ASTANA – Exactly 20 years ago the Assembly of the People of Kazakhstan was established by a presidential decree to unite different ethnic groups living in Kazakhstan and 2015 has been proclaimed the Year of the Assembly.
Koreans, like many other nationalities, endured the ordeal of Stalin’s forceful repressions in 1937 and deportations from Far East Russia. They were the first ones to face aggressive Soviet oppression and were accused of spying for Japan as a result of the difficult political relations at the time. They were labelled as the ‘untrustworthy’ peoples of the Soviet Union. While thousands were shot, hundreds of thousands were forcefully relocated to Central Asian states, including Kazakhstan, on a trip that was meant to have no survivors.
Today, the Korean community in Kazakhstan is a well-respected ethnic group and the Korean Association in Astana holds many events throughout the year, according to Chairman of the Korean Association in Astana Alexander Kim, who has assumed the position 13 years ago.
“The achievements of the association are immeasurable. It’s not quite as simple as building a house, for instance. It’s been an ongoing, hard work of 13 years. Day after day, year after year. The span of our activities varies between young students to elderly people who are all active members of the association in Astana,” he said.
Kim explained the association has many departments that are actively engaged in popularising Korean culture in Kazakhstan through dances; traditional Korean drum music that expresses the authentic Korean spirit and a choir called Chong Ryu that has been recognised as a People’s Artist of Kazakhstan and has been performing for more than 12 years.
“We also have a youth movement headed by Alexandra Yugai within our association. She is on a mission to bring the youth together to make sure they participate in all these events,” said Kim.
He is a staunch believer that any public movement should be based on enthusiasm.
“A public association is something that requires one’s soul and a lot of hard work without compensation. If someone comes here to think of gaining something in return then it won’t work out. A person that comes to us with the mindset ‘to help’ without looking for any profit or gain, [that person] will do very well at our association,” he noted.
The association’s schedule is packed with events for the whole year in collaboration with the Astana city administration and other departments within the Assembly of the People of Kazakhstan, according to Kim.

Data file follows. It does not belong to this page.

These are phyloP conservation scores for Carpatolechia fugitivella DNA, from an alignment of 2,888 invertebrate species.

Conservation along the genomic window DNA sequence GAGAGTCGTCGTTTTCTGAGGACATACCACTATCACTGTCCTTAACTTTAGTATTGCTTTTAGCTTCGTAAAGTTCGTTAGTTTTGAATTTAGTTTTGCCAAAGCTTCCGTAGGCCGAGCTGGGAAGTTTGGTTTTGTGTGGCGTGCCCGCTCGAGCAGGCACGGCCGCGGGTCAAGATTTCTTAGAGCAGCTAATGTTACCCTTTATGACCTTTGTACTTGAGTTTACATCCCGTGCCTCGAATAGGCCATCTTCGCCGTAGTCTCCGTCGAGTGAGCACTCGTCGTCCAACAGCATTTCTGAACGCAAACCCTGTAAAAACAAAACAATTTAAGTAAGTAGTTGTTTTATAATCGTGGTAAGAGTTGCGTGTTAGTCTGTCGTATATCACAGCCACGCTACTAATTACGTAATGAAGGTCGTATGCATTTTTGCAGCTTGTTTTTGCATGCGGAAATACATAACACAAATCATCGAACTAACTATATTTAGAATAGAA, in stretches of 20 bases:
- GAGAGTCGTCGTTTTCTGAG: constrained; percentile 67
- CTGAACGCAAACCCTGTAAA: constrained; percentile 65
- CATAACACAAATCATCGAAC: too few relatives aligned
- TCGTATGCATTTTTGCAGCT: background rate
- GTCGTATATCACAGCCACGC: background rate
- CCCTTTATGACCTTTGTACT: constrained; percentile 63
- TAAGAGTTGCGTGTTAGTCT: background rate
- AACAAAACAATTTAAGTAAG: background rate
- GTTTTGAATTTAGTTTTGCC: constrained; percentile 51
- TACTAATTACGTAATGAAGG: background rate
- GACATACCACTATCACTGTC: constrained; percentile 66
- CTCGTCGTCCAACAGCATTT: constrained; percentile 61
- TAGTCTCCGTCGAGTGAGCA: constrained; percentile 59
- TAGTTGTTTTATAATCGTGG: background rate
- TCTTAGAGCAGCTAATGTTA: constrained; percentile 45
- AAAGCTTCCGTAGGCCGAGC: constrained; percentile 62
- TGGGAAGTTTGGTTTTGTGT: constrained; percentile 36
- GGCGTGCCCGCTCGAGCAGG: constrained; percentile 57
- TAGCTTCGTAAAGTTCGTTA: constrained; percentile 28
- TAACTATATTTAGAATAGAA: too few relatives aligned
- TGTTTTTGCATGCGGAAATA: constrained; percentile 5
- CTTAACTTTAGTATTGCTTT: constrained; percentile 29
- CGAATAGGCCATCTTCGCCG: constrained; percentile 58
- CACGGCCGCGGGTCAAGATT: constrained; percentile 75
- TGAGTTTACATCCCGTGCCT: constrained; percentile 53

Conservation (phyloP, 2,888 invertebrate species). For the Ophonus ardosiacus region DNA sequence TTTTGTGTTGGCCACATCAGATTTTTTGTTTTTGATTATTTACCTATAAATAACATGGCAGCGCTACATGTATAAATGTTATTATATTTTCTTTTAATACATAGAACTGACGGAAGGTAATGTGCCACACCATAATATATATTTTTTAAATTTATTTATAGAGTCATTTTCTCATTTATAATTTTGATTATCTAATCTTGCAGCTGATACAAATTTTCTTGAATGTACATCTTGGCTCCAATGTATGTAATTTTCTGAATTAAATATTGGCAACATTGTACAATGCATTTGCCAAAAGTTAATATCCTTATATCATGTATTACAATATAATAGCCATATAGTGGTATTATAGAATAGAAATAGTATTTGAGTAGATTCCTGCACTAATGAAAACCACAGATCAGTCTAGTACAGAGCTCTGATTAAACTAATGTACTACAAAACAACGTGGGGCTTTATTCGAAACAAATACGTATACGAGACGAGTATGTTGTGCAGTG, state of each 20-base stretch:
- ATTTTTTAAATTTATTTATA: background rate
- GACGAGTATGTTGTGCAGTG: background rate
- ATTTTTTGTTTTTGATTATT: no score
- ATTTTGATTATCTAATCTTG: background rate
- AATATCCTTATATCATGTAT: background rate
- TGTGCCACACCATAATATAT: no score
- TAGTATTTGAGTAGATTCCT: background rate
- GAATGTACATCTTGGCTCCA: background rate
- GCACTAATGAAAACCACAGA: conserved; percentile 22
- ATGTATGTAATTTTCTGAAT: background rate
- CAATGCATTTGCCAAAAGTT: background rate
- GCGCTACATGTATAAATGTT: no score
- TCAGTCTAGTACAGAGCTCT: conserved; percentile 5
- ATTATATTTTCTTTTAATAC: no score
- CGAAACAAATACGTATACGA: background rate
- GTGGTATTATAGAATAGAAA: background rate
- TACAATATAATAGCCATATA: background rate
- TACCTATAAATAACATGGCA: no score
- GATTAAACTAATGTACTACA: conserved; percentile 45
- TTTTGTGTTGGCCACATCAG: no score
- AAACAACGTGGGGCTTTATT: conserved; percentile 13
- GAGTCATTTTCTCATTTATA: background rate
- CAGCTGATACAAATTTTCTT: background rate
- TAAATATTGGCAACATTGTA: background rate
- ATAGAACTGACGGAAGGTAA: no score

At the moment, according to unofficial data, there are about 150,000 ethnic Koreans that still live in Kazakhstan, many of them are well-known worldwide, such as the Sochi 2014 Winter Olympic Games bronze medalist figure skater Denis Ten or the famous boxer Gennady Golovkin, who is half Korean.
“We closely collaborate with the South Korean embassy. Under the auspices of the embassy, we have established the national Korean centre in Astana where people not only of Korean descent have a chance to learn Korean. There are also volunteer exchange groups and foreign exchange groups between South Korea and Kazakhstan.”
Kim said Koreans in Kazakhstan are very practical. If they don’t need something, they won’t do it and they will be direct about it.
“We conducted a public poll once where Koreans were asked why they prefer not to work for the government. The answer was simple and very direct – those jobs are not well-paid. So Koreans choose other sectors like business, legal field, banking, the financial sector. They want to use their skills practically without unnecessary illusions. Our people had to adapt to challenging situations hence we have become even more resilient, actually one of the most resilient people in the world I would say because Koreans in any country occupy a respected niche in society,” he said.
The chairman expressed his honest opinion about the lives of Koreans in Kazakhstan and stressed that no matter the nationality anyone can either do well in this country or have a lamentable future. It all depends on the personality and character, he explained.
“For me, if people live in a certain country they are first of all citizens of the country no matter the nationality,” Kim said. “Koreans in general are well-off in Kazakhstan. In my opinion, it is because since childhood we are taught to work hard and are after a very good education that would give us better chances at getting high-paid jobs, growing intellectually and professionally, no surprises here.”
“I always say this at roundtables and during public speeches – it’s great that we have become one nation of Kazakhstan, not separate nationalities, not like it used be during the Genghis Khan’s rule, where nations were split in clans,” Kim explained. “But as our President said, we share one destiny and have one country and one future and I believe we should unite under this credo. Of course, each ethnic group has their own unique cultural traits and people come to realise that at some point in their lives sooner or later, but some don’t ever realise that. In general, I firmly oppose any idea of the type of nationalism that could threaten our unity.”